JADA Study Finds Association Between Sugary Drinks, Erosive Tooth Wear

JADA Study Finds Association Between Sugary Drinks, Erosive Tooth Wear

coca-cola-462776_640 PRNewswire (1/25) hosts a release from the American Dental Association stating new research from The Journal of the American Dental Association (JADA) shows that sugary drinks are associated with erosive tooth wear among teenagers in Mexico. After providing a food questionnaire to teenagers living in Mexico, the study authors examined the teenagers for erosive tooth wear, finding the overall prevalence of erosive tooth wear was 31.7 percent, with sweet carbonated drinks – soda – causing the most erosion. JADA editor Michael Glick, D.M.D., said, “The oral health of children is always top of mind, and we’ve seen recently that sugar is a leading problem when it comes to their overall health and dental health.” Glick adds, “This study shows an association between high intake of sweet drinks and poor oral health. This issue needs to be taken seriously.”MouthHealthy.org provides additional information on how nutrition affects children’s teeth

Why is Oral Health Important for Men?

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Men are less likely than women to take care of their physical health and, according to surveys and studies, their oral health is equally ignored. Good oral health recently has been linked with longevity. Yet, one of the most common factors associated with infrequent dental checkups is just being male. Men are less likely than women to seek preventive dental care and often neglect their oral health for years, visiting a dentist only when a problem arises. When it comes to oral health, statistics show that the average man brushes his teeth 1.9 times a day and will lose 5.4 teeth by age 72. If he smokes, he can plan on losing 12 teeth by age 72. Men are also more likely to develop oral and throat cancer and periodontal (gum) disease.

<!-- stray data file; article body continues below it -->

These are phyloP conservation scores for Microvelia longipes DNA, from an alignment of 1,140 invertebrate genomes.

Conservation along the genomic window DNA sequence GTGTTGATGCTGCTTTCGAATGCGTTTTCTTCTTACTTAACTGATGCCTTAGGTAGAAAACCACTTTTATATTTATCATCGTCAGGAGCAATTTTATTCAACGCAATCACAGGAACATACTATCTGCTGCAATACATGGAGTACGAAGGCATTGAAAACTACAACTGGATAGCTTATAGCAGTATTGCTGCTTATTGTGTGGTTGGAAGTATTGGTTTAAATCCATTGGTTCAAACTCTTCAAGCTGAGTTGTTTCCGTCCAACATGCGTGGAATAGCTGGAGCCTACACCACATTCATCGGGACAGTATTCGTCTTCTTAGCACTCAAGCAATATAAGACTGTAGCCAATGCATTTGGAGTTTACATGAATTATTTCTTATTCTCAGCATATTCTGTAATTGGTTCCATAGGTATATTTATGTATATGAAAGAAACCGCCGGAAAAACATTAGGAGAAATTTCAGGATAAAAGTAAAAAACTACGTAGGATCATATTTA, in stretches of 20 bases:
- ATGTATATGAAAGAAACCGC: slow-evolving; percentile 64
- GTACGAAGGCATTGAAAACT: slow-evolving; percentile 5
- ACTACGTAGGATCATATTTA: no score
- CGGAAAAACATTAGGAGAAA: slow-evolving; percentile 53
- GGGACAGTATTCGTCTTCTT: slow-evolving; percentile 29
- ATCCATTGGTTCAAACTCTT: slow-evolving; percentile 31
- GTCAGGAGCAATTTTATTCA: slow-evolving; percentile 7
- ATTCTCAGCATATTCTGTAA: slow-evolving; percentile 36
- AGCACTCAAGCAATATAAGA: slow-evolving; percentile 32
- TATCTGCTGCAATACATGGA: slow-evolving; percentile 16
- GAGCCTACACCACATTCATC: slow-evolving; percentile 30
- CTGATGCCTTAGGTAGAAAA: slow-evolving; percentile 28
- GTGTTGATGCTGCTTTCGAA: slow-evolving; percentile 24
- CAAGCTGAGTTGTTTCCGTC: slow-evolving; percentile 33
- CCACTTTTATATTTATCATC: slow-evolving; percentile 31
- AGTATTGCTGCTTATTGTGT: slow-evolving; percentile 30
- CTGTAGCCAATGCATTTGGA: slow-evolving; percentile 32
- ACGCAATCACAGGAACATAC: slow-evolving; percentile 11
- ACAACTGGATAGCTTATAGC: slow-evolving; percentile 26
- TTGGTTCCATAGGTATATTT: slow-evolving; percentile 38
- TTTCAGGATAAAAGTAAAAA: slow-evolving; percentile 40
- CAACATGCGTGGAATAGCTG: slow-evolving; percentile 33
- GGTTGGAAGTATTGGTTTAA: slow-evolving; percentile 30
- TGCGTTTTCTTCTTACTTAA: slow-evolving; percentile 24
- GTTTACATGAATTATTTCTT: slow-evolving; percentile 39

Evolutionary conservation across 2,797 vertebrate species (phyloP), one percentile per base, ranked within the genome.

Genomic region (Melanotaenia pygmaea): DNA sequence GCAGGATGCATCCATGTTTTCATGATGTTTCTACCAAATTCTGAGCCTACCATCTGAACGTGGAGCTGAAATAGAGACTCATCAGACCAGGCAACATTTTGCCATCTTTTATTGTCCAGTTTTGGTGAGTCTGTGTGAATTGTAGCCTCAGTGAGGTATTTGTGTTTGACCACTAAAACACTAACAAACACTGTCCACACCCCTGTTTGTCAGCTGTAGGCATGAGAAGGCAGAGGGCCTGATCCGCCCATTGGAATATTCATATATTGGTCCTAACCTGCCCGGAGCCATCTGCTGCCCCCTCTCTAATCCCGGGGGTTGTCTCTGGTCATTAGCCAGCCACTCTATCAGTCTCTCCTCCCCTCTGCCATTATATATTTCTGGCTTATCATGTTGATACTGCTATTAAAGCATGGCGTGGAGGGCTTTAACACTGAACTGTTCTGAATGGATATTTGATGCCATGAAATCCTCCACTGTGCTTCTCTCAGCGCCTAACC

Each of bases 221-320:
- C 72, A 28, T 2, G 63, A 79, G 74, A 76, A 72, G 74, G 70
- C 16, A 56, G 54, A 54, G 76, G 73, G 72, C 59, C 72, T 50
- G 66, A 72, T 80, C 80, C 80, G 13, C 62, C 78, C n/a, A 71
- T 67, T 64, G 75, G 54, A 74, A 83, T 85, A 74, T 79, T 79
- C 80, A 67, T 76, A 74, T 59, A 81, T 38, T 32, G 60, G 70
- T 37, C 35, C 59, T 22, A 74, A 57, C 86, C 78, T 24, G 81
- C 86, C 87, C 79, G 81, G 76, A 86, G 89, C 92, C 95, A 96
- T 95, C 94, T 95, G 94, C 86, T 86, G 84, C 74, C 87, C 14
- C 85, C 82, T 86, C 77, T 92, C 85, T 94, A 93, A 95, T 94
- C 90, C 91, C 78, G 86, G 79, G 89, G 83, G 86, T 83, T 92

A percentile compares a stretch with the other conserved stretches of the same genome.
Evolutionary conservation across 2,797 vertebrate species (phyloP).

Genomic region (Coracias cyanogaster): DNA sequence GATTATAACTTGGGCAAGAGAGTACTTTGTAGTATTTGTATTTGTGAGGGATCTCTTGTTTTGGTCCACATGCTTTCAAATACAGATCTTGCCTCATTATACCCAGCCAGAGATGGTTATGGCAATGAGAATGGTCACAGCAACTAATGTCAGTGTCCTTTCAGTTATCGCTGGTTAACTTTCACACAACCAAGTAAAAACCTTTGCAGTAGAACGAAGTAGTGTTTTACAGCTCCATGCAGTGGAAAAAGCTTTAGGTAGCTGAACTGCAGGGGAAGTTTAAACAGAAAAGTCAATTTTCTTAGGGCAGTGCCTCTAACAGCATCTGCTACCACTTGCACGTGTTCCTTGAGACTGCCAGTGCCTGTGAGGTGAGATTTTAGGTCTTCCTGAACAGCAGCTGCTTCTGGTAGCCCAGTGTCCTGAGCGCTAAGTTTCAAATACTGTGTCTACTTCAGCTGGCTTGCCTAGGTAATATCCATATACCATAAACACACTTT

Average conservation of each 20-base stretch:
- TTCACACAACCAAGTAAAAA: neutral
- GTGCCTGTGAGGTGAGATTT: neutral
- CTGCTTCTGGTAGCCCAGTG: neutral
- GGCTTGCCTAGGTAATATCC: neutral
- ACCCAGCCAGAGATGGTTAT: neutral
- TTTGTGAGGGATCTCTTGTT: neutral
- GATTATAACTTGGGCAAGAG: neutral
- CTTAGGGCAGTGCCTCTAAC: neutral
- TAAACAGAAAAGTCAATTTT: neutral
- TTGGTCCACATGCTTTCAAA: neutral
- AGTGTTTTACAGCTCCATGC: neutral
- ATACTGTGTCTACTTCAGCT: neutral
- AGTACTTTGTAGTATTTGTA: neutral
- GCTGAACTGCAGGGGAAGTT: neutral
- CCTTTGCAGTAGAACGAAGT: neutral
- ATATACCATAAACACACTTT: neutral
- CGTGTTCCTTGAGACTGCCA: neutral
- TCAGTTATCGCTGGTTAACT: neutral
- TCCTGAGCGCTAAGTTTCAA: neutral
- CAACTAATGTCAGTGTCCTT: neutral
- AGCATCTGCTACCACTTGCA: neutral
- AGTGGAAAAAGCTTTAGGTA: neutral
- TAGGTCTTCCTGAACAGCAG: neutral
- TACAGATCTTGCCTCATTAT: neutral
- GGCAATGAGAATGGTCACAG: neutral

Read more here: http://www.knowyourteeth.com/infobites/abc/article/?abc=m&iid=312&aid=1266

Children and Tooth Decay: Three Bad Habits

As a parent, you try to do the right things for your kids. In addition to taking your little ones to regularly scheduled doctor appointments, packing healthy lunches and making sure your kids get enough exercise, it’s your top priority to help your children grow up happy and healthy as best you can. You should also make sure your family’s daily habits are not taking a toll on your kids’ dental health. Children and tooth decay don’t go together, so make sure you’re not unwittingly teaching your kids poor dental hygiene.

Read more at the original article:
http://www.colgate.com/en/us/oc/oral-health/conditions/cavities/article/sw-281474979287817

5 Fruits That Are Good For Your Teeth

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  1. Apples stimulate the production of saliva, reducing tooth decay by lowering bacteria
  2. Bananas are packed with vitamins, minerals and potassium
  3. Watermelon is full of gum supporting Vitamin C
  4. Oranges can help control acidity levels in your mouth
  5. Strawberries are natural tooth whiteners that contain both an astringent and vitamin C